The important one is Outlook Mail, which is the modern analogue to the Hotmail interface from years ago.
This was most likely due to infrastructural differences between Windows XP and Windows Vista, which is why the two are similar, but Windows Mail can’t be used on versions prior to Vista.
Just two years later, in 2007, Windows Mail was succeeded by Windows Live Mail.
At the time, Office 365 was geared towards business and corporate users, but over time it was expanded to include regular consumers as well.
In a lot of ways, Office 365 is what Windows Live should’ve been.
Outlook debuted way back on MS-DOS — even before Windows 3.1 — but didn’t really gain traction until Outlook 97, which was packaged as part of Office 97.
With every subsequent version of Office (or simply Outlook).
Outlook Mail is the front-end while is the back-end.
As with Outlook.com, many people incorrectly refer to Outlook Mail as Outlook Online. To make it abundantly clear, Outlook Mail is the web email client while is the actual email service that Microsoft provides. Microsoft’s confusing brand strategy has also spilled into their desktop products.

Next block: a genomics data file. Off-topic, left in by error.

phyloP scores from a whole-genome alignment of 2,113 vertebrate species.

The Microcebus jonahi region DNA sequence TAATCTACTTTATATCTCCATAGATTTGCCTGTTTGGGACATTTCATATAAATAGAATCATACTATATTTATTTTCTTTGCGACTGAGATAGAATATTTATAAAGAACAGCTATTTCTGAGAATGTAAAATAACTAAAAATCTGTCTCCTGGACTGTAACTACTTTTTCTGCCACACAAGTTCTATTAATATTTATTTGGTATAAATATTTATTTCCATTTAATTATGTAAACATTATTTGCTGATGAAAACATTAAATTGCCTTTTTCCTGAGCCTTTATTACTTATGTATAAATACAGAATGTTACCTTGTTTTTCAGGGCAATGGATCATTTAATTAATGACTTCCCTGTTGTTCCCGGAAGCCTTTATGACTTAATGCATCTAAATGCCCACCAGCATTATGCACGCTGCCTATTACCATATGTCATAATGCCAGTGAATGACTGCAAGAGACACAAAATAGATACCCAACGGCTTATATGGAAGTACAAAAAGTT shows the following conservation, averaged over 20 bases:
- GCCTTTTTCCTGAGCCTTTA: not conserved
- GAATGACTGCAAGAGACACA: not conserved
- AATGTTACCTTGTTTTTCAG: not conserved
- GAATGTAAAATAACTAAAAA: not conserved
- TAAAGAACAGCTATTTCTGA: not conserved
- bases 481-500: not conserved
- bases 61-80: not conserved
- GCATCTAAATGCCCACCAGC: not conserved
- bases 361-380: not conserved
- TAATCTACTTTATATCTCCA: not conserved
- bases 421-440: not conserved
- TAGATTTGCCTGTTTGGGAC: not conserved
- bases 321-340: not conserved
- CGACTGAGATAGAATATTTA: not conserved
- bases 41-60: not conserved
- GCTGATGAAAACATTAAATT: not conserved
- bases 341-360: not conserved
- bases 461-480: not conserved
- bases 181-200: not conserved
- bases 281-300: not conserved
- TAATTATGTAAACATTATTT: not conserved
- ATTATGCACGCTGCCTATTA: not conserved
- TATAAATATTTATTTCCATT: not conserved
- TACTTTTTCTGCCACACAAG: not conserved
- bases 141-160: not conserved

Microsoft is in the process of phasing out Windows Essentials, formerly known as Windows Live Essentials.
Microsoft has included Modern-style replacements for many of the Essentials applications in Windows 8 – email, calendaring, contacts, messaging,.... As part of this movement, Microsoft planned to phase out Hotmail and replace it with a new mail system called Windows Live Mail.
As part of Microsoft’s push for Office 365, they released a collection of web apps called Outlook on the web (formerly Outlook Web App) in 2015.